"Both stances are based on assumptions about jury knowledge and the effects of instructions. Given the absence of solid empirical data supporting either view, common sense and policy considerations must provide guidance. Providing for an instruction seems the most sensible approach given the potential for prejudice to defendants when the alternative course is followed. Particularly in cases in which defendants are charged with violent crimes (which is usually the case if the nonresponsibility issue is tried to a jury, as opposed to a judge), juries need to be told about the effect of a finding of mental nonresponsibility [insanity] if the possibility of a serious injustice is to be avoided. The fear of compromise verdicts is misplaced."

(Footnote omitted.)

Maryland, to date, is in the majority camp. In Brown v. State, 8 Md. App. 462, 260 A.2d 665 (1970), the jury sent a note to the court inquiring whether the defendant, if found insane, would "be allowed to go free or will he be put in a mental institution." The court responded that, in that circumstance, "the disposition will be made by the Court in accordance with the law of Maryland." We rejected the defendant's attack on that response, holding, at 466, 260 A.2d 665:

"The information requested was in nowise relevant or material to the jury's function of determining the sanity vel non of appellant. Such determination could only be properly made by them on the evidence pertinent thereto before them; the disposition to be made by the court in the event that the jury determined appellant was insane could play no part therein. In such event the disposition of appellant was in the discretion of the court."

In Tripp v. State, 36 Md. App. 459, 374 A.2d 384, cert. denied 281 Md. 745 (1977), the trial court affirmatively instructed the jury that it was not to concern itself with the matter of punishment that "[y]our job will be done after finding the defendant guilty or not guilty, sane or insane...." Citing Lyles, Tripp argued that the court should have instructed on the consequences of a verdict of insanity. See appellant's brief, S.T. 1976, No. 1028. We found no error, concluding at 484, 374 A.2d 384:

"The appellant, for transparent tactical reasons, wanted the jury to be assured that if they found the appellant not guilty by reason of insanity, the judge could still order him confined for further mental examination. The law, however, is clear that a jury is not in the business of rendering ultimate judgment but only in the business of resolving disputed facts and, therefore, should have no concern as to the consequences of its factfinding."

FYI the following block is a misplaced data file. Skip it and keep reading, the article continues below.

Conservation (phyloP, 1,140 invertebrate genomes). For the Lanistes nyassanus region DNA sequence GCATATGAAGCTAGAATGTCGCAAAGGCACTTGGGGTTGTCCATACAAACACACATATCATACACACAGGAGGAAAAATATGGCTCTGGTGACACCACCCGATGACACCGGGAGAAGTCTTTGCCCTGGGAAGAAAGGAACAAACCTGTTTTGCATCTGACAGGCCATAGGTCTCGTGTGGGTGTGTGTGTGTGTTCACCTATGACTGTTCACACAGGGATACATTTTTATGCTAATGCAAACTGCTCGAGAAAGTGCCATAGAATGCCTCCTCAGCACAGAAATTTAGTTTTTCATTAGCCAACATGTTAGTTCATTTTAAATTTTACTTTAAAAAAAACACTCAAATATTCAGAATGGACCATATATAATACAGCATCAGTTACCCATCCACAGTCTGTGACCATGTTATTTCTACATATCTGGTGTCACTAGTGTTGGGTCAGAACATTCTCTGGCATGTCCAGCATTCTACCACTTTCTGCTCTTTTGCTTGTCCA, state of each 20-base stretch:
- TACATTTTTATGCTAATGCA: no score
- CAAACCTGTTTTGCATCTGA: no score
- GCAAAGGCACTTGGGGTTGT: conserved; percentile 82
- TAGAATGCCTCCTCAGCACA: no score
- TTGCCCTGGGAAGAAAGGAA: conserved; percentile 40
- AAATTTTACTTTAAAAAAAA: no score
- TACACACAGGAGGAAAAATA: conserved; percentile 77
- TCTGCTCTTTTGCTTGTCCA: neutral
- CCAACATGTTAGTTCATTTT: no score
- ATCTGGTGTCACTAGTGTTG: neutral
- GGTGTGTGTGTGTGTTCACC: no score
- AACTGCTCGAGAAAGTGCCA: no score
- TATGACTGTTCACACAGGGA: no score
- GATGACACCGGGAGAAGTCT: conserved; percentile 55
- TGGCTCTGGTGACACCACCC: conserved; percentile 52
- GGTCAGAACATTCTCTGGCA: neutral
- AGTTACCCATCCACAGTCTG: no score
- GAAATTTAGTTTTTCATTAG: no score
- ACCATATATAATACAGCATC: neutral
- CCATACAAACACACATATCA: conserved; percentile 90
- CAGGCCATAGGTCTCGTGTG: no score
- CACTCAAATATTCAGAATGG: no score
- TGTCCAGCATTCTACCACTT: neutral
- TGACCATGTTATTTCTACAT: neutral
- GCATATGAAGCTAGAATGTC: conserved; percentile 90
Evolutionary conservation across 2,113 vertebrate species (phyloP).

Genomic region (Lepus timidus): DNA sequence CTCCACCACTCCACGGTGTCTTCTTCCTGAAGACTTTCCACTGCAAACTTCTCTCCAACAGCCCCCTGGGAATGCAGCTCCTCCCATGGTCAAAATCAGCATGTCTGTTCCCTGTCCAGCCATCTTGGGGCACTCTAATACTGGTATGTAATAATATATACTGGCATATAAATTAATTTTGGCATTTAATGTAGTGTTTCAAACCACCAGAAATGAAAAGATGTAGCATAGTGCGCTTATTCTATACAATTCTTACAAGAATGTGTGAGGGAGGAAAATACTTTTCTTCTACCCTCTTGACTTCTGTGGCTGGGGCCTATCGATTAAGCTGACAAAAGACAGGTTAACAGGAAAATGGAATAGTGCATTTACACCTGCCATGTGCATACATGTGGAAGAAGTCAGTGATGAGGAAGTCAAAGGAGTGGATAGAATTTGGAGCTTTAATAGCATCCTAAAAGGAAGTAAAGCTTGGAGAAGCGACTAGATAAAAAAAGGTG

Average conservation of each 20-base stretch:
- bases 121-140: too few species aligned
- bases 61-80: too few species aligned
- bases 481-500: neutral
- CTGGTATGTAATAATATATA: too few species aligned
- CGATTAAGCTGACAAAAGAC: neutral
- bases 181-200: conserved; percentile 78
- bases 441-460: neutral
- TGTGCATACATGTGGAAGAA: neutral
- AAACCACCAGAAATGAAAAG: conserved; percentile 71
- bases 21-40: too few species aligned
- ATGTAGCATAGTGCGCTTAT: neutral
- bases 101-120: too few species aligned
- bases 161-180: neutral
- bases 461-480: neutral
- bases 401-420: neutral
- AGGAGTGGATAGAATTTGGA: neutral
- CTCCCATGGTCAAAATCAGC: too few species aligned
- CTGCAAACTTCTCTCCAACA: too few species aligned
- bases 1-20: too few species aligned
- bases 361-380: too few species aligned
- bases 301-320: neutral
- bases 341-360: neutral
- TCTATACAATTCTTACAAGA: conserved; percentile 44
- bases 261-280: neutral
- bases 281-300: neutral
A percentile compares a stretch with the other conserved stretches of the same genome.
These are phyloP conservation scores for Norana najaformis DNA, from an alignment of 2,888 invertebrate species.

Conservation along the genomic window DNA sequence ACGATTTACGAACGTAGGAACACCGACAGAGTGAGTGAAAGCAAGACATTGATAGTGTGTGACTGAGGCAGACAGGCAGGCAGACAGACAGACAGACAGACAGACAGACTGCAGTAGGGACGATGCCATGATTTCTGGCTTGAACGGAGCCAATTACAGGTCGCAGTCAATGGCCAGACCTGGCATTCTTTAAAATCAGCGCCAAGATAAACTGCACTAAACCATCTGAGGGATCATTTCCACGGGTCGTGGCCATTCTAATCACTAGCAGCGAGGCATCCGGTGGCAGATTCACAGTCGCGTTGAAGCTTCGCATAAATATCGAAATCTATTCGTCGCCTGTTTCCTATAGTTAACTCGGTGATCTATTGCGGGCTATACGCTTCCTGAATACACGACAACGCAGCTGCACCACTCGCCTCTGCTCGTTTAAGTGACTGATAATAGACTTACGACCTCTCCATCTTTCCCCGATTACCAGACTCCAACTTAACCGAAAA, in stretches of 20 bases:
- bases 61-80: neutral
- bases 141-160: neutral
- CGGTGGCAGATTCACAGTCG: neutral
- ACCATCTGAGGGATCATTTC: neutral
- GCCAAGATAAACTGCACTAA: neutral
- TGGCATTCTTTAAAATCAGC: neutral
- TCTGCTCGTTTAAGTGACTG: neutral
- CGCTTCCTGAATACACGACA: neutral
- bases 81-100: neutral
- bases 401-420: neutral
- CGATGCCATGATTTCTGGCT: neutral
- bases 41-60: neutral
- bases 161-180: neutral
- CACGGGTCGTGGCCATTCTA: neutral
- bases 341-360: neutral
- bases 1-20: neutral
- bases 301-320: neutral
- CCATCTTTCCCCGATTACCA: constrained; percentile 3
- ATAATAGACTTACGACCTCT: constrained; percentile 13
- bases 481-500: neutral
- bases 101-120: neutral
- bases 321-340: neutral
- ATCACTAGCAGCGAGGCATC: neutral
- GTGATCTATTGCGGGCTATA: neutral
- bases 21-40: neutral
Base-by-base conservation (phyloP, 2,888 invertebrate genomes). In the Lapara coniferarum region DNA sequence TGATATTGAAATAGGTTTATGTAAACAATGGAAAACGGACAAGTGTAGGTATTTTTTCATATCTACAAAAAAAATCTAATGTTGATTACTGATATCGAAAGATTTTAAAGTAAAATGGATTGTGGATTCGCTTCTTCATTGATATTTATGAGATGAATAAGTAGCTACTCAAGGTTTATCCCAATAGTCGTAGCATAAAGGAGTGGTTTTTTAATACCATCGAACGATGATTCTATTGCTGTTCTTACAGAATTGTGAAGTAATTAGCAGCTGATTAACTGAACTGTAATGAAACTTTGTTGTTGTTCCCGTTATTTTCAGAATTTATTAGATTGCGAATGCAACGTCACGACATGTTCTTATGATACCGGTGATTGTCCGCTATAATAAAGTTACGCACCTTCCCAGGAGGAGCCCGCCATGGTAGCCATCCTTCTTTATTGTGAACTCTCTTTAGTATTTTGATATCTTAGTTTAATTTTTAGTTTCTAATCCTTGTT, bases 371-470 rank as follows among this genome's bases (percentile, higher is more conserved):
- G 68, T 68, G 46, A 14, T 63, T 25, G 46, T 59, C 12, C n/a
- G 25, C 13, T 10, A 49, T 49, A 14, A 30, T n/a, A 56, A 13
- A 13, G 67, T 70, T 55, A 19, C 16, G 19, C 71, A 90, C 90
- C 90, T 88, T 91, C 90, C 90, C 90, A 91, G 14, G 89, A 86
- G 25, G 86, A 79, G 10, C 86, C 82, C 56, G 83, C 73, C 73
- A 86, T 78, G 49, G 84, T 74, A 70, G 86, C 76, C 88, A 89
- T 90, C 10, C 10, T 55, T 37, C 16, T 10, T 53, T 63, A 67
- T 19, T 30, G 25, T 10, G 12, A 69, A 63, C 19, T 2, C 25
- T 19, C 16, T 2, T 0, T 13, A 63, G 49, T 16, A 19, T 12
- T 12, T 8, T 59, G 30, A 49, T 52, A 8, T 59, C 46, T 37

The Maryland Court of Appeals has yet to decide this issue. Given the clear and substantial division of authority, it is obviously a policy matter that should be decided by that Court.

We are not persuaded to depart from our own holdings in Brown and Tripp. They are consistent with the majority view around the country, and, despite both the substantive and procedural changes in the criminal responsibility ("insanity") law made in 1984 (see Anderson v. Dep't of Health & Mental Hyg., 310 Md. 217, 528 A.2d 904 (1987), cert. denied, ___ U.S. ___, 108 S. Ct. 1088, 99 L. Ed. 2d 247 (1988)), we see no compelling reason to embark on a new course. As the State observes, the gubernatorial Task Force that drafted the 1984 law considered proposing a statutory requirement that an instruction in this area be given but declined to make such a recommendation, opting instead to "inform the Governor and General Assembly that this was a closely divided question." Report of the Governor's Task Force to Review the Defense of Insanity (1983), p. 39. The Report not only included the proposed form of instruction that had been considered by the Task Force but also noted the view of the ABA. With that information before it, the General Assembly, presumably aware of the current state of the law, declined to require the instruction.

We have no doubt that some jurors, in their deliberations, may consider the consequences of their verdicts, although it is just as likely that they may consider the possibilities of probation, suspended sentences, or parole as the consequences of a verdict of non-responsibility. But, as the Iowa Court observed in State v. Hamann, 285 N.W.2d 180, 186 (Iowa 1979), "this does not justify our aiding and abetting it in that role. Rather, such a possibility merely tends to illustrate the necessity of precisely informing the jury of its proper function." Insofar as juror ignorance is concerned, we are inclined to agree with the Arkansas Court in Madison v. State, supra, 697 S.W.2d 106, that it may not be so deep as Lyles and the ABA imagine. The Hinkley case, in which the would-be assassin of President Reagan was found not criminally responsible, produced a significant public debate over the consequences of such a finding, as indeed did a number of highly publicized cases in Maryland occurring more or less contemporaneously with Hinkley. Absent some empirical data more recent than the 1956 study by Mr. Weihofen (see ante), we are unwilling to assume that the public is ignorant in this matter or that they harbor the belief that dangerous persons will be released without restraint upon a finding of non-responsibility. Mr. Hinkley, of course, was not released, a fact that was widely reported in the local and national news media.